Date of Completion


Embargo Period



bivalve molluscs, feeding physiology, particle selection, mussels, oysters

Major Advisor

J. Evan Ward

Associate Advisor

Sandra E. Shumway

Associate Advisor

Gary H. Wikfors

Associate Advisor

Edward Catapane

Field of Study



Doctor of Philosophy

Open Access

Open Access


Suspension-feeding bivalve molluscs are among the most important groups of benthic organisms in coastal ecosystems, and have evolved a highly effective mucociliary feeding mechanism to process the particulate material to which they are exposed. These selective capabilities are well documented, but the underlying mechanisms remain undefined. This thesis assessed pre- and post-capture particle processes to better understand passive and active selection mechanisms of bivalves. Several questions were posited, including: 1) How do physicochemical interactions affect particle capture and selection; 2) Why are some particles more likely to be rejected or ingested than others; and 3) Is a chemosensory response mechanism involved?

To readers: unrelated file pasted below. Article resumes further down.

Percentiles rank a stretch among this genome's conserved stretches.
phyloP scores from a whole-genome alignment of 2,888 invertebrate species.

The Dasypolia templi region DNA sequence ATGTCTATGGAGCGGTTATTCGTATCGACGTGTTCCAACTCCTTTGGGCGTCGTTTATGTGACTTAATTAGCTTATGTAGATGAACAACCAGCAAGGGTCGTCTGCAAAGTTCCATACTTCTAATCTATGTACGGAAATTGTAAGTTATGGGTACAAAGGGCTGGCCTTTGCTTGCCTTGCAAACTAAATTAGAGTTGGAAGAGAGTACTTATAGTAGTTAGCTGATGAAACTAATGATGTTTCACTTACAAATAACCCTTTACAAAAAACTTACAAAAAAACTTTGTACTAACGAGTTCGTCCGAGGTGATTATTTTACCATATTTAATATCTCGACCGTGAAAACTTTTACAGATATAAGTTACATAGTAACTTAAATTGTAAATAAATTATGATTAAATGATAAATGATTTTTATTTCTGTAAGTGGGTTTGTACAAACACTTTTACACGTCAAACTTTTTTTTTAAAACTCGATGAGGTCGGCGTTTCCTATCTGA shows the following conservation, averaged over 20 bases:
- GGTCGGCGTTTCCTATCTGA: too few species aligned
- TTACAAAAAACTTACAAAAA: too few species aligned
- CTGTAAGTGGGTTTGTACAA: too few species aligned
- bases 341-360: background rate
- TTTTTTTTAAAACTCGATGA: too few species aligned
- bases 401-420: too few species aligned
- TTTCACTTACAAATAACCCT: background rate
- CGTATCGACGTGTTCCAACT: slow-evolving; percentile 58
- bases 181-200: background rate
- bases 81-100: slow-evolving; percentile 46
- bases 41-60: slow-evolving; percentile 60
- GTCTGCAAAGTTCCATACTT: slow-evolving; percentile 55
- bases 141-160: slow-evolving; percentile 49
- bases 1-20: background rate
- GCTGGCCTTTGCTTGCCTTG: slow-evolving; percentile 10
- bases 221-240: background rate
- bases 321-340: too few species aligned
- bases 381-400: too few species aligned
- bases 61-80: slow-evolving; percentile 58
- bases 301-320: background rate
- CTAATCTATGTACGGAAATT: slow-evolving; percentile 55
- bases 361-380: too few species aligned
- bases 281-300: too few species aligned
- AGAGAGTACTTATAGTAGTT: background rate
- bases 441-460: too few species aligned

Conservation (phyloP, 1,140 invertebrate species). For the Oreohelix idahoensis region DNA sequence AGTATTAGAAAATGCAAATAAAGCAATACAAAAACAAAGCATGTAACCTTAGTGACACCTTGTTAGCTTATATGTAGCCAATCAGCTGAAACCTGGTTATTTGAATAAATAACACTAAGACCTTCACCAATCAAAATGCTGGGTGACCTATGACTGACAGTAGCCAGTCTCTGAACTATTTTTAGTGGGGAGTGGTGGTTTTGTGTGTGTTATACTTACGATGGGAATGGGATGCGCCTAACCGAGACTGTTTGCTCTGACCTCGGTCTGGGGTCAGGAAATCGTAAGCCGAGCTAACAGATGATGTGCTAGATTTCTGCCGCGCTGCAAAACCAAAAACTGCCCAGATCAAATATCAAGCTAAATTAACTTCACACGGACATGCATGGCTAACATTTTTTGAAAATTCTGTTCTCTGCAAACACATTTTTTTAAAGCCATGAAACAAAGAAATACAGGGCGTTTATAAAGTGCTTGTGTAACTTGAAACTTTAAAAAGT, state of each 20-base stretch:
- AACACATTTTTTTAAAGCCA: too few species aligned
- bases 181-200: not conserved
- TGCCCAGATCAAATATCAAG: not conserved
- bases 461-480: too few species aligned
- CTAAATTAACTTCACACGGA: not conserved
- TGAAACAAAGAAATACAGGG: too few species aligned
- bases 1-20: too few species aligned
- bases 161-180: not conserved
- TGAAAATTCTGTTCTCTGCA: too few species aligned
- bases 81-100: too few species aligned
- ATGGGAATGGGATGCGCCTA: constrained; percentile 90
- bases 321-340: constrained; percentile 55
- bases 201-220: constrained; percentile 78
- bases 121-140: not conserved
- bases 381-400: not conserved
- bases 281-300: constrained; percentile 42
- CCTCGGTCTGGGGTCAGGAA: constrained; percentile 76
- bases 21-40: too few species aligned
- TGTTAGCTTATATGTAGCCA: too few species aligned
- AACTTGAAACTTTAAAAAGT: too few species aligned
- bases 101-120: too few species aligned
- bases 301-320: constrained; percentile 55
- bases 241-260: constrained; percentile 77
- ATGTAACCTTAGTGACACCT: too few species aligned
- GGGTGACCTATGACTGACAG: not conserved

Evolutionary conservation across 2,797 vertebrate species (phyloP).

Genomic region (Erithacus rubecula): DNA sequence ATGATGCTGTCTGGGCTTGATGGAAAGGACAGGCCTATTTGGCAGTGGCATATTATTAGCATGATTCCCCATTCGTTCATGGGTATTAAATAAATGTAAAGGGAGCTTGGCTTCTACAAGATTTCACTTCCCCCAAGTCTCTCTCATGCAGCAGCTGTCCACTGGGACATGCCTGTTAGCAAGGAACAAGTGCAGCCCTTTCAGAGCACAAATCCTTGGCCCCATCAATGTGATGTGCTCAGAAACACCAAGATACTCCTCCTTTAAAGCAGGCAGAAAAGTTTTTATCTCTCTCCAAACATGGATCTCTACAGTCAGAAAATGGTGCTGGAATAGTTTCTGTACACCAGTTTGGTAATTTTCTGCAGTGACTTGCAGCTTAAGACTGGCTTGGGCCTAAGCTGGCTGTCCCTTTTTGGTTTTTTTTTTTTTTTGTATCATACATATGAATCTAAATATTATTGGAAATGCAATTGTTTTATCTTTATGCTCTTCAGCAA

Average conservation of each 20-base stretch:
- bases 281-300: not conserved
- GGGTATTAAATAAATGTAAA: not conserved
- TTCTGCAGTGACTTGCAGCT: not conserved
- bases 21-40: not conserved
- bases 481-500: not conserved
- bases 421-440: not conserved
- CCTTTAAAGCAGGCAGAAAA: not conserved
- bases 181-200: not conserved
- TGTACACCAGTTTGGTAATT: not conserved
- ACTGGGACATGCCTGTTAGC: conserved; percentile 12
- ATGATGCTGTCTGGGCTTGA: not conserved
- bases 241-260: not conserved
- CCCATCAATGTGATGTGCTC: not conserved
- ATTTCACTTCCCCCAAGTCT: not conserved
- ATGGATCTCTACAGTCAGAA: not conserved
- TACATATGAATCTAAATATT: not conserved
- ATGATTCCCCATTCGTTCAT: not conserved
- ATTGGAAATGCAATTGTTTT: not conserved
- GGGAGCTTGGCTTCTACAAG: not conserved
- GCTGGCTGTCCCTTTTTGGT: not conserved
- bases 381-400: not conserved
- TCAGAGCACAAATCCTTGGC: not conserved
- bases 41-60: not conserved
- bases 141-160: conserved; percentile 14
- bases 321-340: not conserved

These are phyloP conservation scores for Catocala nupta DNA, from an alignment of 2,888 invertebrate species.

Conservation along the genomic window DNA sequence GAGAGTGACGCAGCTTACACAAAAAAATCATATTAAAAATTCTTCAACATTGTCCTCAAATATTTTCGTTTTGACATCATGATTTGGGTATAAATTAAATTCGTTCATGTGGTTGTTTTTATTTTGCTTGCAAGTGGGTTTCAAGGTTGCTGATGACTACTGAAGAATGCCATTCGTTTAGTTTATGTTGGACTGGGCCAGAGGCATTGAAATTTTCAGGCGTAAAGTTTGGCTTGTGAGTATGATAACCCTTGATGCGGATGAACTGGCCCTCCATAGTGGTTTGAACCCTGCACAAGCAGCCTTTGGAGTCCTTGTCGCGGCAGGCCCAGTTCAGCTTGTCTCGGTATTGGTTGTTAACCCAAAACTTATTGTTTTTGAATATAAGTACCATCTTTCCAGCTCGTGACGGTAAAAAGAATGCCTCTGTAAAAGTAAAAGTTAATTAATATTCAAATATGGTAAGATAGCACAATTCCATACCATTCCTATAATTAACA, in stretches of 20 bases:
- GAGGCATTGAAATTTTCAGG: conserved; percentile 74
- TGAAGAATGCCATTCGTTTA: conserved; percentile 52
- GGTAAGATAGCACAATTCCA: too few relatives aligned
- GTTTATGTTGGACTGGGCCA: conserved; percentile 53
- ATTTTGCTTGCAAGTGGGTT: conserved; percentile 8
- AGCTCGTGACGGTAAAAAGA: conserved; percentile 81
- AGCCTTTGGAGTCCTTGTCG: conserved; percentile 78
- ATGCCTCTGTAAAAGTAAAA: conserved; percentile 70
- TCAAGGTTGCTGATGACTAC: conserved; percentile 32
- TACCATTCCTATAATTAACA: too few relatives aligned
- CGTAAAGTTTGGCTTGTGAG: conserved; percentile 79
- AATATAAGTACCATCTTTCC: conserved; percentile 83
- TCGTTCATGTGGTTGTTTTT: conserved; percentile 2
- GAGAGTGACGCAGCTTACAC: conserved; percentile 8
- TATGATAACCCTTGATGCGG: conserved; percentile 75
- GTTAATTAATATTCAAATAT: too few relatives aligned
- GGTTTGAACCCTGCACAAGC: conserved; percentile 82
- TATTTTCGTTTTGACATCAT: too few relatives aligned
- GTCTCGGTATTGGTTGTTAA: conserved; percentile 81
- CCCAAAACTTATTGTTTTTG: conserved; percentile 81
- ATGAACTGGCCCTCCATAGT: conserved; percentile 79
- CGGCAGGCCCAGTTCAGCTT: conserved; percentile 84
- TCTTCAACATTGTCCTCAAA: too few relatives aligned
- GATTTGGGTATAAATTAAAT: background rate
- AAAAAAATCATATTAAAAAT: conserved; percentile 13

Using flow-through chambers and natural suspended matter, capture efficiency (CE) of blue mussels (Mytilus edulis) was determined seasonally over a one-year period. Polystyrene microspheres of known size were used to verify size-specific capture. Results demonstrate that particles > 4µm are captured with ~100% efficiency, and no evidence was found of bivalves adjusting either feeding behavior or physiology over time. Flow-through chambers were also used to study post-capture selection of mussels and oysters (Crassostrea virginica) exposed to microalgae whose surface-property profiles (surface charge, wettability, and surface sugars) were determined. Algae were delivered to bivalves in pairs, and rejection and preferential ingestion outcomes used to develop statistical models and examine which surface properties determined selection. Multiple regression models identified specific surface sugars and wettability as the strongest predictors of particle selection, explaining ~90% of the variability in selection for mussels and ~94% for oysters. In vitro studies with characterized microspheres and microalgae demonstrated that distinct surface properties interacted variably with bivalve mucus, resulting in differential adherence of particles and in some cases capture by mussels. Finally, effects of microalgae metabolites on particle capture and transport were examined using assays with excised gills and in vivo endoscopic examinations. Results demonstrated that addition of metabolites had no effect on transport, indicating an active chemosensory response does not affect selection. Findings outlined in this thesis further demonstrate that specific physicochemical properties of particles, and their interactions with mucus in the pallial organs mediate a passive particle selection mechanism in bivalves.